Having appealed to Leave voters, no-deal must be on the ballot paper
I always disagreed with the People’s Vote campaign’s strategic decision not to campaign for Remain. Now we must live with the consequences and support a three-way choice. London4Europe Committee member Michael Romberg writes.
The People’s Vote campaign led Remainers to coalesce around the referendum as the way ahead. That was a real achievement.
The PV Campaign’s Strategic Choice
Opinion polls and focus groups showed clearly that support for a referendum on the terms of Brexit fell sharply when one of the options would be Remain.
As a result, the People’s Vote campaign avoided “Remain” as a campaign theme.
It could have decided to campaign to change minds, to create Remainers who would then want a referendum with Remain on the ballot paper. But it chose not to.
Where public opinion is now
Leave voters do say yes to polls that ask: “would you like a choice between no-deal and Theresa May’s deal?”.
The People’s Vote campaign does not publish the material that underpins its press releases on public opinion polling. So we should assume that the question does not make clear that Remain should be on the ballot paper. If it did, support would be much lower.
We now have to live with the consequences
We are now stuck with having to follow the logic of the People’s Vote campaign. Having appealed to supporters of no-deal, we have to put their option on the ballot paper.
That fills many Remainers with horror. Leavers don’t agree but Remainers do believe that no-deal would be hugely disruptive.
But excluding “the one true Brexit option” from the ballot paper would mean that the country could not heal after the referendum.
Otherwise Leavers would continue to agitate that Leave would have won - or Brexit would have turned out wonderful - if only that option had been available to voters.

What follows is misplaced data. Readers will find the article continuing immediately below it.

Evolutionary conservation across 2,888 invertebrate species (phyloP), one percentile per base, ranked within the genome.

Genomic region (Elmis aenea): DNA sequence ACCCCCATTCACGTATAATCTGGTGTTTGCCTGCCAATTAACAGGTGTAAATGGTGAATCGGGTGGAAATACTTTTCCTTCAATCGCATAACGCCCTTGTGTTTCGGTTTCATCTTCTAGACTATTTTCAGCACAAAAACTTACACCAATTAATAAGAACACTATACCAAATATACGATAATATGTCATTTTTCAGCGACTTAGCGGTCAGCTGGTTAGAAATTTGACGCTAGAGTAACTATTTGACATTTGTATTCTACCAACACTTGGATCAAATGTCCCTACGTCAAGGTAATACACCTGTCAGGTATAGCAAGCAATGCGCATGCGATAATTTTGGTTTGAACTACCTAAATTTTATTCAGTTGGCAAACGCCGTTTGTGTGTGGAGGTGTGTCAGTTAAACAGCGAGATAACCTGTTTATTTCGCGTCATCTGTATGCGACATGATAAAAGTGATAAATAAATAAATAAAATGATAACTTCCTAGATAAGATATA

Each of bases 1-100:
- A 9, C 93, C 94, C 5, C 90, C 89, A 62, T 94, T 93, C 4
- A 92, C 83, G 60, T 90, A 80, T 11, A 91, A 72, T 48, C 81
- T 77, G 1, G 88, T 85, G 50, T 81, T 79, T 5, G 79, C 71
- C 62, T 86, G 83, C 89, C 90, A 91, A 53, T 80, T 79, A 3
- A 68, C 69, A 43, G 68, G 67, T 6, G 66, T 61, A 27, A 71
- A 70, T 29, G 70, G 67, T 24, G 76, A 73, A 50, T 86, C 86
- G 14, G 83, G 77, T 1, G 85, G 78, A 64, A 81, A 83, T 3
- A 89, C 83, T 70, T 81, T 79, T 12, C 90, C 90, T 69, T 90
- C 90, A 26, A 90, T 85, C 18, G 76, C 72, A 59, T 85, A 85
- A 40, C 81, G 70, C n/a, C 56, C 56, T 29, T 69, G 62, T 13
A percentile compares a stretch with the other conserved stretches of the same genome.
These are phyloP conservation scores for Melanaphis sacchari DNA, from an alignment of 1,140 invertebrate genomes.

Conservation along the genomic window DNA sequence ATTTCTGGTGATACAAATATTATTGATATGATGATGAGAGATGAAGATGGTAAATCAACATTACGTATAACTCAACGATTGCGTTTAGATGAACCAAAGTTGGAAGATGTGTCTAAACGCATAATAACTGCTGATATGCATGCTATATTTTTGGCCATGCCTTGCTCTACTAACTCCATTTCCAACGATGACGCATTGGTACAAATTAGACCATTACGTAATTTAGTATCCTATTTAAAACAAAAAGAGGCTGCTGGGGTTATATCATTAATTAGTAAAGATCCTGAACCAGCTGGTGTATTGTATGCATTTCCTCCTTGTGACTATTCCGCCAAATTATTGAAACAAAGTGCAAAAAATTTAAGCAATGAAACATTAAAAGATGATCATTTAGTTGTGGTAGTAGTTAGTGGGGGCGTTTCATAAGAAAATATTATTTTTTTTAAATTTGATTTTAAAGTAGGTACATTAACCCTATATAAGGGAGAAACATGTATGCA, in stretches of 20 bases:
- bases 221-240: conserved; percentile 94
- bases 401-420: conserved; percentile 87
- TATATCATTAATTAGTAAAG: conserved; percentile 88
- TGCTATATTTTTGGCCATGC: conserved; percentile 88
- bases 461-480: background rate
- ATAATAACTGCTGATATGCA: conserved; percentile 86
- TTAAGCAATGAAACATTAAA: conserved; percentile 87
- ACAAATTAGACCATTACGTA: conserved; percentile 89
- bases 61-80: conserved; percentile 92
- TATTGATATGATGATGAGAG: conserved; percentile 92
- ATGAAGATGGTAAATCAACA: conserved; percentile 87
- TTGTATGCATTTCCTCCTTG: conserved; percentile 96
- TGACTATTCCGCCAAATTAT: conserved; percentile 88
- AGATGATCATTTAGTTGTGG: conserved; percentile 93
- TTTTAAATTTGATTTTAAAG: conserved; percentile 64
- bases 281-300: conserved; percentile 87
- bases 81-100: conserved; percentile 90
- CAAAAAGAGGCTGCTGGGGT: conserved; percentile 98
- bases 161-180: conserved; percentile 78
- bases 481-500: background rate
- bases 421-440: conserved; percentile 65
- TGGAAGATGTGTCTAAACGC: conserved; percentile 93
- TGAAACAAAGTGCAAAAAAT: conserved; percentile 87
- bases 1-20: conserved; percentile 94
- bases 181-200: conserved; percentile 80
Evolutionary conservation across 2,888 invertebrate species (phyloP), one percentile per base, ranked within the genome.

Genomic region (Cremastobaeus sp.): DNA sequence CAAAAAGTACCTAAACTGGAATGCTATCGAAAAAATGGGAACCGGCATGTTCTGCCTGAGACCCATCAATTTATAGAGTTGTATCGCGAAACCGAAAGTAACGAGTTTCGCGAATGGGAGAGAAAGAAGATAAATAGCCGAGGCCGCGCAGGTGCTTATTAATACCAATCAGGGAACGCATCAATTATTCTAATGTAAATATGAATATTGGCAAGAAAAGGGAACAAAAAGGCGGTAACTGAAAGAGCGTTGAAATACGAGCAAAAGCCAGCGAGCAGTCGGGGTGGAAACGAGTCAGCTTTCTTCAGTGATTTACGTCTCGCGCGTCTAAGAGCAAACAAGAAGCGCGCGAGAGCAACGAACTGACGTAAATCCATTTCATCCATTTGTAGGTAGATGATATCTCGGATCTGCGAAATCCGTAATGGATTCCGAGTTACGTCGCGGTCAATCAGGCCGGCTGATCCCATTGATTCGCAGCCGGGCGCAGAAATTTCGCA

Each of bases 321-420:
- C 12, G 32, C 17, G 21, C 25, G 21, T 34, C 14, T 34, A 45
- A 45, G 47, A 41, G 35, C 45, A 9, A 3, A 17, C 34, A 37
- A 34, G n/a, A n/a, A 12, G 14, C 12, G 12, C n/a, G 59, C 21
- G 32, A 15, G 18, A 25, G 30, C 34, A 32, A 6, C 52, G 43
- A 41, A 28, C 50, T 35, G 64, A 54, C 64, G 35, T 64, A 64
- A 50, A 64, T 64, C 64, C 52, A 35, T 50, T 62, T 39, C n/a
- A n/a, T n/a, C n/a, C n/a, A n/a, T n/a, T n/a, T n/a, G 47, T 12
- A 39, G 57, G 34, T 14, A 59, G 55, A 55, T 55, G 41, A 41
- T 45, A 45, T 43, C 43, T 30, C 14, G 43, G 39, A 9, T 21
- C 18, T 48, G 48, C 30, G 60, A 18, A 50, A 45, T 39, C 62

That may change if MPs and campaigners succeed in persuading the public that no-deal is a bad idea. Perhaps public opinion will coalesce around a single option. Or perhaps there will be two leading Brexit options not including no-deal, or more than two. But for now, no-deal has to be seen as an option if the referendum is to settle the question.
Nor is No-deal an immoral choice: it is not like “imprison all red-headed people” – an unjust decision that should not be left to a majority vote. No-deal is just (in my view) a really bad policy.
How to structure a three-way choice
So whatever the difficulties there has to be a three-way choice. We should follow the logic of decision-making. In the end, it is a choice between Remain (the do-nothing option) and one single plan for change: the best available Brexit. So we need to know which Brexit is best.
Therefore there should be a two-round vote on separate days. Round 1 chooses the best available Brexit; Round 2 sets that against Remain. The case is argued elegantly by Professor Alan Winters (with worked examples illustrating the problems of multiple choice questions here) and less elegantly in an earlier blog of mine here. I have also in a separate blog addressed the question of whether Remainers could game Round 1 by choosing the Brexit most likely to lose in Round 2 (no, it’s too difficult).
Time to campaign for Remain
The more important lesson is that because we have not been campaigning for Remain the country is still at half and half on the merits of Brexit. So if we wish Remain to win in that referendum we really do have to campaign for it. As the proverb puts it: the best time to plant a tree is 30 years ago; the second-best time is now.
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